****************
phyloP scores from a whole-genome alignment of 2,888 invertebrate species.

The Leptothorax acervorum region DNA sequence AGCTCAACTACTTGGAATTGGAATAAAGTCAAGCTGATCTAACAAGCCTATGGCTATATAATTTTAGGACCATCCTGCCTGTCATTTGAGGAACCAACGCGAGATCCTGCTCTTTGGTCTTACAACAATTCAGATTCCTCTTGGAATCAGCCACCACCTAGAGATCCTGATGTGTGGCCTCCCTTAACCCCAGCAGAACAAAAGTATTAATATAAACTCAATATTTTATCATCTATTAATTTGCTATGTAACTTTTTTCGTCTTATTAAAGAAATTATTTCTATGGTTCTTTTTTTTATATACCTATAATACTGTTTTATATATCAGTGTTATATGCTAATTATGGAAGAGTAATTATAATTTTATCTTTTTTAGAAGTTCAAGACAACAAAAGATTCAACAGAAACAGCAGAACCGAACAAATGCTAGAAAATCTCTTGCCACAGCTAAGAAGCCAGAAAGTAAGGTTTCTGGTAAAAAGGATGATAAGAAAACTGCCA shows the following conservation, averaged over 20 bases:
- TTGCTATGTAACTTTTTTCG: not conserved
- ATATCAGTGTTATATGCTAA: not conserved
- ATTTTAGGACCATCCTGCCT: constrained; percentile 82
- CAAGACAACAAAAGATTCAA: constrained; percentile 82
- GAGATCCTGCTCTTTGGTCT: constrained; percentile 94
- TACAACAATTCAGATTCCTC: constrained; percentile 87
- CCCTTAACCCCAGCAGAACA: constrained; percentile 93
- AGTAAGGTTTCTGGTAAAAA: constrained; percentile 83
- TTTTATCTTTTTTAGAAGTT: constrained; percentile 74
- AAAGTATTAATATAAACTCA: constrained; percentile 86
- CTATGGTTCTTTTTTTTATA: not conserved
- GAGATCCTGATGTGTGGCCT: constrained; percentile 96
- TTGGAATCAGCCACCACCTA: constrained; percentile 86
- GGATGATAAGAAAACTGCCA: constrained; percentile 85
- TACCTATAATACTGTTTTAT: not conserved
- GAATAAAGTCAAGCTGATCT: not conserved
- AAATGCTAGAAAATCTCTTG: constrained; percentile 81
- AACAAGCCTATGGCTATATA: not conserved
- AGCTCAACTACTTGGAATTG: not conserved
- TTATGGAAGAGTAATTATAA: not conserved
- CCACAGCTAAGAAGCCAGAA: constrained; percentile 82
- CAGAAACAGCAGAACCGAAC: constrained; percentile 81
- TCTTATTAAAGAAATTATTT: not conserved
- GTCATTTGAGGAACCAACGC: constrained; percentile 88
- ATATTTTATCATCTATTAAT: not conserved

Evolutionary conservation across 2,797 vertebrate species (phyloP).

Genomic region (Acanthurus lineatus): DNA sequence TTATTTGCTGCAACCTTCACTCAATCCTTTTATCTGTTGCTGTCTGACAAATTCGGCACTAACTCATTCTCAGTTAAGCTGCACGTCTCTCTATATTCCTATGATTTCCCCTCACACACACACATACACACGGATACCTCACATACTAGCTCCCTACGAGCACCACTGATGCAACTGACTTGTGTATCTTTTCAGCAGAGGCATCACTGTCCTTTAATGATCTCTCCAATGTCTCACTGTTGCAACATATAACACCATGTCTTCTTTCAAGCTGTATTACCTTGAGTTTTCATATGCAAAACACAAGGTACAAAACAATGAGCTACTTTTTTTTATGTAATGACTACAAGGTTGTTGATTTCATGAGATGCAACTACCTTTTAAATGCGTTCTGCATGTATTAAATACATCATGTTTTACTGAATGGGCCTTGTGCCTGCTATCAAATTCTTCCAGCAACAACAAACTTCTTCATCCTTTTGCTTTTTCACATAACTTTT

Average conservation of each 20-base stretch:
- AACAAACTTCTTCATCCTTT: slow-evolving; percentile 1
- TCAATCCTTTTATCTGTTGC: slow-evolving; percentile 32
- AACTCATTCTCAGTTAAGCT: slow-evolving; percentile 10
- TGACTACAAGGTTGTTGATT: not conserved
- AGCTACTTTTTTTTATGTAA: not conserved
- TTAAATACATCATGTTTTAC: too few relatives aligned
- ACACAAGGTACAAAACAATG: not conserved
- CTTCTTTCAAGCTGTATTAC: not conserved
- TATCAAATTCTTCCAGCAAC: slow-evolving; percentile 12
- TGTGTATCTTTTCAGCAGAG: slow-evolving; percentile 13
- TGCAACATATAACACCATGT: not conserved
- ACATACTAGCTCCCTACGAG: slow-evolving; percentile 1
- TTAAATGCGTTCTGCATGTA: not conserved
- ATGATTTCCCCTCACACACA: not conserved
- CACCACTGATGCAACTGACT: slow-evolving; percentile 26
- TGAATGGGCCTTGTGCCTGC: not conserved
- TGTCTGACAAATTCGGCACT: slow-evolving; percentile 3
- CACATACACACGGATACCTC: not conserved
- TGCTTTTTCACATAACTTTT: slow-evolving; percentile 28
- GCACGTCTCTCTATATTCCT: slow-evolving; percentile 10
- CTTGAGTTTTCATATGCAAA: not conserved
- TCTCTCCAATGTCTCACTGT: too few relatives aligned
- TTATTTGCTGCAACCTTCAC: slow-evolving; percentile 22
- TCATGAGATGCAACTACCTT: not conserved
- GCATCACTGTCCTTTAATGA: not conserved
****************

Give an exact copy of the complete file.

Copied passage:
phyloP scores from a whole-genome alignment of 2,888 invertebrate species.

The Leptothorax acervorum region DNA sequence AGCTCAACTACTTGGAATTGGAATAAAGTCAAGCTGATCTAACAAGCCTATGGCTATATAATTTTAGGACCATCCTGCCTGTCATTTGAGGAACCAACGCGAGATCCTGCTCTTTGGTCTTACAACAATTCAGATTCCTCTTGGAATCAGCCACCACCTAGAGATCCTGATGTGTGGCCTCCCTTAACCCCAGCAGAACAAAAGTATTAATATAAACTCAATATTTTATCATCTATTAATTTGCTATGTAACTTTTTTCGTCTTATTAAAGAAATTATTTCTATGGTTCTTTTTTTTATATACCTATAATACTGTTTTATATATCAGTGTTATATGCTAATTATGGAAGAGTAATTATAATTTTATCTTTTTTAGAAGTTCAAGACAACAAAAGATTCAACAGAAACAGCAGAACCGAACAAATGCTAGAAAATCTCTTGCCACAGCTAAGAAGCCAGAAAGTAAGGTTTCTGGTAAAAAGGATGATAAGAAAACTGCCA shows the following conservation, averaged over 20 bases:
- TTGCTATGTAACTTTTTTCG: not conserved
- ATATCAGTGTTATATGCTAA: not conserved
- ATTTTAGGACCATCCTGCCT: constrained; percentile 82
- CAAGACAACAAAAGATTCAA: constrained; percentile 82
- GAGATCCTGCTCTTTGGTCT: constrained; percentile 94
- TACAACAATTCAGATTCCTC: constrained; percentile 87
- CCCTTAACCCCAGCAGAACA: constrained; percentile 93
- AGTAAGGTTTCTGGTAAAAA: constrained; percentile 83
- TTTTATCTTTTTTAGAAGTT: constrained; percentile 74
- AAAGTATTAATATAAACTCA: constrained; percentile 86
- CTATGGTTCTTTTTTTTATA: not conserved
- GAGATCCTGATGTGTGGCCT: constrained; percentile 96
- TTGGAATCAGCCACCACCTA: constrained; percentile 86
- GGATGATAAGAAAACTGCCA: constrained; percentile 85
- TACCTATAATACTGTTTTAT: not conserved
- GAATAAAGTCAAGCTGATCT: not conserved
- AAATGCTAGAAAATCTCTTG: constrained; percentile 81
- AACAAGCCTATGGCTATATA: not conserved
- AGCTCAACTACTTGGAATTG: not conserved
- TTATGGAAGAGTAATTATAA: not conserved
- CCACAGCTAAGAAGCCAGAA: constrained; percentile 82
- CAGAAACAGCAGAACCGAAC: constrained; percentile 81
- TCTTATTAAAGAAATTATTT: not conserved
- GTCATTTGAGGAACCAACGC: constrained; percentile 88
- ATATTTTATCATCTATTAAT: not conserved

Evolutionary conservation across 2,797 vertebrate species (phyloP).

Genomic region (Acanthurus lineatus): DNA sequence TTATTTGCTGCAACCTTCACTCAATCCTTTTATCTGTTGCTGTCTGACAAATTCGGCACTAACTCATTCTCAGTTAAGCTGCACGTCTCTCTATATTCCTATGATTTCCCCTCACACACACACATACACACGGATACCTCACATACTAGCTCCCTACGAGCACCACTGATGCAACTGACTTGTGTATCTTTTCAGCAGAGGCATCACTGTCCTTTAATGATCTCTCCAATGTCTCACTGTTGCAACATATAACACCATGTCTTCTTTCAAGCTGTATTACCTTGAGTTTTCATATGCAAAACACAAGGTACAAAACAATGAGCTACTTTTTTTTATGTAATGACTACAAGGTTGTTGATTTCATGAGATGCAACTACCTTTTAAATGCGTTCTGCATGTATTAAATACATCATGTTTTACTGAATGGGCCTTGTGCCTGCTATCAAATTCTTCCAGCAACAACAAACTTCTTCATCCTTTTGCTTTTTCACATAACTTTT

Average conservation of each 20-base stretch:
- AACAAACTTCTTCATCCTTT: slow-evolving; percentile 1
- TCAATCCTTTTATCTGTTGC: slow-evolving; percentile 32
- AACTCATTCTCAGTTAAGCT: slow-evolving; percentile 10
- TGACTACAAGGTTGTTGATT: not conserved
- AGCTACTTTTTTTTATGTAA: not conserved
- TTAAATACATCATGTTTTAC: too few relatives aligned
- ACACAAGGTACAAAACAATG: not conserved
- CTTCTTTCAAGCTGTATTAC: not conserved
- TATCAAATTCTTCCAGCAAC: slow-evolving; percentile 12
- TGTGTATCTTTTCAGCAGAG: slow-evolving; percentile 13
- TGCAACATATAACACCATGT: not conserved
- ACATACTAGCTCCCTACGAG: slow-evolving; percentile 1
- TTAAATGCGTTCTGCATGTA: not conserved
- ATGATTTCCCCTCACACACA: not conserved
- CACCACTGATGCAACTGACT: slow-evolving; percentile 26
- TGAATGGGCCTTGTGCCTGC: not conserved
- TGTCTGACAAATTCGGCACT: slow-evolving; percentile 3
- CACATACACACGGATACCTC: not conserved
- TGCTTTTTCACATAACTTTT: slow-evolving; percentile 28
- GCACGTCTCTCTATATTCCT: slow-evolving; percentile 10
- CTTGAGTTTTCATATGCAAA: not conserved
- TCTCTCCAATGTCTCACTGT: too few relatives aligned
- TTATTTGCTGCAACCTTCAC: slow-evolving; percentile 22
- TCATGAGATGCAACTACCTT: not conserved
- GCATCACTGTCCTTTAATGA: not conserved